According to the Bureau of Labor Statistics, the island’s unemployment rate is at 15.5 percent, double that of the US mainland. Monica Morales, 46, a self-employed holistic wellness therapist and mother of two, thinks it's been especially hard for people who worked for companies and now have fewer options.
She has seen neighbors sell or give away everything and leave with suitcases filled with tropical clothes and dreams.
“It’s in the air and on everyone’s minds,” she says. “People talk about leaving more than they do about the weather,” she laughs. “They fantasize out loud, at the check-out counters with strangers, bank lines, even while getting massages about where they would go, how they’ll make a living-- it’s almost like everyone is publicly processing migration en masse.”
However, as much as she has seen departures she is also seeing a lot more quedándose y haciendo patria—staying and building a nation. Many of them, she says, are self-employed, including artisans, college educated creatives and other young professionals.
“It’s not that it is easy making a living here — but Puerto Ricans are a very resourceful and talented people,” says Morales. The Cupey resident, who was born in Germany and raised in New York and San Juan, says the pressure to migrate is constant.
While it’s true that the economic collapse has caused historic levels of migration, it has also inspired ingenuity, creativity and hustle for those who are staying. Small tech start-ups are popping up and entrepreneurs are launching pop up stores and shops. And it's not just small businesses which are opening its doors; a new $435 million luxury mall near the airport opened last month to appeal to tourists as well as residents.
The island also has a vigorous underground economy. People are bartering and swapping services for goods, setting up flea markets and running side home businesses, including hair salons, construction services, the selling of consignment clothing and catering services to make ends meet.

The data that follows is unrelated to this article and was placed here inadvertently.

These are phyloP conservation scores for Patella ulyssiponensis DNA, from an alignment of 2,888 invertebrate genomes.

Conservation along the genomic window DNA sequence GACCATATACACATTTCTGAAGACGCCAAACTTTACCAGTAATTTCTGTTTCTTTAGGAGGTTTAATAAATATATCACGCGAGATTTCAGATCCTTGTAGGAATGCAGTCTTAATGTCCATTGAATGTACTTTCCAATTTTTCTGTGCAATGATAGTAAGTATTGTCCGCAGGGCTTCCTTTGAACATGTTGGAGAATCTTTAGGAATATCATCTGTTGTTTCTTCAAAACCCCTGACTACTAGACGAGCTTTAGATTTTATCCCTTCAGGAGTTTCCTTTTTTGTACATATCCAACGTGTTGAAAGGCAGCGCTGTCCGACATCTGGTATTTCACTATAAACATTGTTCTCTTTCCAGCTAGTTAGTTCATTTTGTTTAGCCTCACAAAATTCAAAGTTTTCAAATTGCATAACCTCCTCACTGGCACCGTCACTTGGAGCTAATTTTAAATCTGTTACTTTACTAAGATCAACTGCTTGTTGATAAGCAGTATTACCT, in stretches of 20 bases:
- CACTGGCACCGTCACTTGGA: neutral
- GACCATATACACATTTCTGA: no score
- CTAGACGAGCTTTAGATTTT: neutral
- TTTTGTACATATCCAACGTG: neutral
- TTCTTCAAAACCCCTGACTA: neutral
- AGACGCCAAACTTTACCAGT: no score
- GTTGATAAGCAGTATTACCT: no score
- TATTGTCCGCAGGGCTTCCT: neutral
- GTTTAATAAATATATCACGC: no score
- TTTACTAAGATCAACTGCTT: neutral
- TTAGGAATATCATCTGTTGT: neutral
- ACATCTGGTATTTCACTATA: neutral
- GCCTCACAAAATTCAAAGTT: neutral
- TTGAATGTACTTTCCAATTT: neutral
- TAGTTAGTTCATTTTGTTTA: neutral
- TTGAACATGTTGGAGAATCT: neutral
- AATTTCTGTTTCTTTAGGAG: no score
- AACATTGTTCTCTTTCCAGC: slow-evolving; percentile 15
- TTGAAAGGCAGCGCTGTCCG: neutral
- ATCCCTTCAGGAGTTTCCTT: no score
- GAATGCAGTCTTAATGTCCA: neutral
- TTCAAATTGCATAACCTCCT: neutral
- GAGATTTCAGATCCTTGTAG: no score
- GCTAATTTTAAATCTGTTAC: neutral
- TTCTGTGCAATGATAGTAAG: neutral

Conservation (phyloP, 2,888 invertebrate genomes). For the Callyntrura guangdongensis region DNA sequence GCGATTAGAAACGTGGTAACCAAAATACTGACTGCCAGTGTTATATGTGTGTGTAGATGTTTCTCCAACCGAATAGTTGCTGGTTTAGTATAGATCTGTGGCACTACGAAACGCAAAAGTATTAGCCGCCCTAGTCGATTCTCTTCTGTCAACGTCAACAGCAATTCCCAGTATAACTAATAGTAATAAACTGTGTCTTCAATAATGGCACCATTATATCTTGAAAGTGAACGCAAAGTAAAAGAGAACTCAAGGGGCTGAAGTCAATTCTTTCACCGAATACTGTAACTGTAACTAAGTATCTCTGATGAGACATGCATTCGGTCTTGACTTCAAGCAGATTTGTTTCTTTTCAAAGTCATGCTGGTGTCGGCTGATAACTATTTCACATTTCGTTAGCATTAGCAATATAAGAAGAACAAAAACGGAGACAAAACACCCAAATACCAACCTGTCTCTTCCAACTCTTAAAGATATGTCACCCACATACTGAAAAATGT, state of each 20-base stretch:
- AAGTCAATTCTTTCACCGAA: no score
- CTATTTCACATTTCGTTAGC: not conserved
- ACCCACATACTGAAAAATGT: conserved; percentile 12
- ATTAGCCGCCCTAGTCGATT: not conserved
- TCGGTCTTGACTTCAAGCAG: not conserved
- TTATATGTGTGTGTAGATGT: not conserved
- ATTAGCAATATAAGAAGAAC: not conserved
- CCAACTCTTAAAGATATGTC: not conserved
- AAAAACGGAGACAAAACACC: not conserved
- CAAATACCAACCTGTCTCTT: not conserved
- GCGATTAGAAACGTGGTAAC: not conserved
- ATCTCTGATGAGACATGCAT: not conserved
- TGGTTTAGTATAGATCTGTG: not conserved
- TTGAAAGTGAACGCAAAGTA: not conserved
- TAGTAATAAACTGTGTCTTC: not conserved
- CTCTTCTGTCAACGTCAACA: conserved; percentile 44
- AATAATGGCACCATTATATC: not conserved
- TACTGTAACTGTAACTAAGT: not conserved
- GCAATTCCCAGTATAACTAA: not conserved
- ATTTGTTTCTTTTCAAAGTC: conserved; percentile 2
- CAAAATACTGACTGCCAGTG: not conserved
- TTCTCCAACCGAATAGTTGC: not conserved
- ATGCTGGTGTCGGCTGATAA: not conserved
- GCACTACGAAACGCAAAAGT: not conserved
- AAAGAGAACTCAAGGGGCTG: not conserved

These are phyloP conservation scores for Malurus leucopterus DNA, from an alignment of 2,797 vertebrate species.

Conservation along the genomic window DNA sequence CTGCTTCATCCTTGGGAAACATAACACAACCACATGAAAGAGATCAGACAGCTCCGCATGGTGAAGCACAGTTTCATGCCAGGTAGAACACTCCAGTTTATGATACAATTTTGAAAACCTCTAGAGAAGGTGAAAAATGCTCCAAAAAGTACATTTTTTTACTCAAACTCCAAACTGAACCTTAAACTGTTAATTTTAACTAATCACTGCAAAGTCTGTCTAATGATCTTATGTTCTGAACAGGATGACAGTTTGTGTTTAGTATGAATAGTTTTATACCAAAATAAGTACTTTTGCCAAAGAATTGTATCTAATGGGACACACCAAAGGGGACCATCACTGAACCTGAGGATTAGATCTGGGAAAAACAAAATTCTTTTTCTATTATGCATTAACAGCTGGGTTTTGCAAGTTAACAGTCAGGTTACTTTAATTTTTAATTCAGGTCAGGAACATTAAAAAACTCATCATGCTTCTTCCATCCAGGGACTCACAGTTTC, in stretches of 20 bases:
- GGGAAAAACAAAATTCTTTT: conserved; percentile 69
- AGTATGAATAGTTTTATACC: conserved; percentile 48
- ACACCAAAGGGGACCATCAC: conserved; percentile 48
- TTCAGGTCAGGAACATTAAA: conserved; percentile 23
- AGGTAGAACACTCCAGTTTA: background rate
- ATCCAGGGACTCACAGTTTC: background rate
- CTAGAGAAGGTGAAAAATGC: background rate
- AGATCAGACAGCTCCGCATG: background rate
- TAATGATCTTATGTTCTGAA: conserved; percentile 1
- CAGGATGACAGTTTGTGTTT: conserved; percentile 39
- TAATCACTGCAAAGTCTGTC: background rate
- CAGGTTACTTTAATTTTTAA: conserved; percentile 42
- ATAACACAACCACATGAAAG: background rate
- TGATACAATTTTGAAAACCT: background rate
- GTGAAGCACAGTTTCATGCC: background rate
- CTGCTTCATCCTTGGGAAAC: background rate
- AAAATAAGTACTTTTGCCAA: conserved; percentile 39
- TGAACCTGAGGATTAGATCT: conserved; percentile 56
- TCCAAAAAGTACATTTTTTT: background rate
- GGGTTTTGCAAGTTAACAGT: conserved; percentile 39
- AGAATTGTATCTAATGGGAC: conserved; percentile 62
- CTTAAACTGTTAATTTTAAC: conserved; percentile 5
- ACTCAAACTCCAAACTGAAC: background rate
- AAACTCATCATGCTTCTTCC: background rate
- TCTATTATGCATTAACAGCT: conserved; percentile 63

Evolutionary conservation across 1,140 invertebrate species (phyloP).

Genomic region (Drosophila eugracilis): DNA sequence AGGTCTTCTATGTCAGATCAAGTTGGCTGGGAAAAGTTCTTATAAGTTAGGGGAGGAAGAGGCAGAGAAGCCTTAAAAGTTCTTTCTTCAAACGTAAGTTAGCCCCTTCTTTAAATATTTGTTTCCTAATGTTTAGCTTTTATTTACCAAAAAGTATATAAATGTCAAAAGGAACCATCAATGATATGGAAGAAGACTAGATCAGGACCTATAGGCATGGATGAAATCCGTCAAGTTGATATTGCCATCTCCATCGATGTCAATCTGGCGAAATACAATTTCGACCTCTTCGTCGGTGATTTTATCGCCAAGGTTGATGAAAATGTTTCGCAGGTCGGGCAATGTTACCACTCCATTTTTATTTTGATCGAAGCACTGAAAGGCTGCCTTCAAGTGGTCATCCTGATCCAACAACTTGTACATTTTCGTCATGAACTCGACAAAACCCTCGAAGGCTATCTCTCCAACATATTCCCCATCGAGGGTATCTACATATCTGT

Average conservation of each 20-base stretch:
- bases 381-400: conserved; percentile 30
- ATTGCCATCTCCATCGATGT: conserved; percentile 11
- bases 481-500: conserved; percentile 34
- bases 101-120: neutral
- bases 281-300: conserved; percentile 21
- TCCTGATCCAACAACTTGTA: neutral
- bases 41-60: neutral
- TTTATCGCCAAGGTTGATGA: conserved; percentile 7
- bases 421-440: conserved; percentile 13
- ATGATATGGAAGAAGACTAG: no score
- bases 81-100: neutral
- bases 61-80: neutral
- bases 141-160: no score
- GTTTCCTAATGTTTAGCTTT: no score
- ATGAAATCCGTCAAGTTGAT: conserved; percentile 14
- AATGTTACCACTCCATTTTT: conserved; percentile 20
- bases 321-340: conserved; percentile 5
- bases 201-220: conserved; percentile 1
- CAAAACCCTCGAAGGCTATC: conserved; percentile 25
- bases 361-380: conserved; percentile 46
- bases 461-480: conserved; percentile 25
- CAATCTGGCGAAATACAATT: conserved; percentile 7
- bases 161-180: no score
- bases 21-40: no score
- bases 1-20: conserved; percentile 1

Plaza las Americas – the largest mall in the Caribbean – is filled with shoppers, even in the middle of the weekday. Puerto Rico also has a thriving restaurant and bar scene.
Morales knows she could make more money elsewhere in the U.S. mainland, but having lived in Miami and Manhattan, the difficulties of making a decent living are not just a problem in Puerto Rico.
“There are challenges in this economy for sure, there is the high cost of living and the stress of crime, but overall I have a good quality of life that allows me to pick up my kids at school and attend many of their extracurricular activities,” she explains.
"There are challenges in this economy for sure, there is the high cost of living and the stress of crime, but overall I have a good quality of life," says one resident. "I also have a strong support network of parents, family and friends."
It’s the kind of perk she knows she may not have if she moves, and there is the pull of culture and family. “I also have a strong support network that includes my parents, extended family and friends."
Morales, who supplements her family income by organizing recreational activities for a senior citizen community center, has built a solid clientele which has actually grown in the last few years.
“I would not use the word booming necessarily, but I am busier than ever,” she says. “People are taking [better] care of themselves,” says the holistic wellness professional.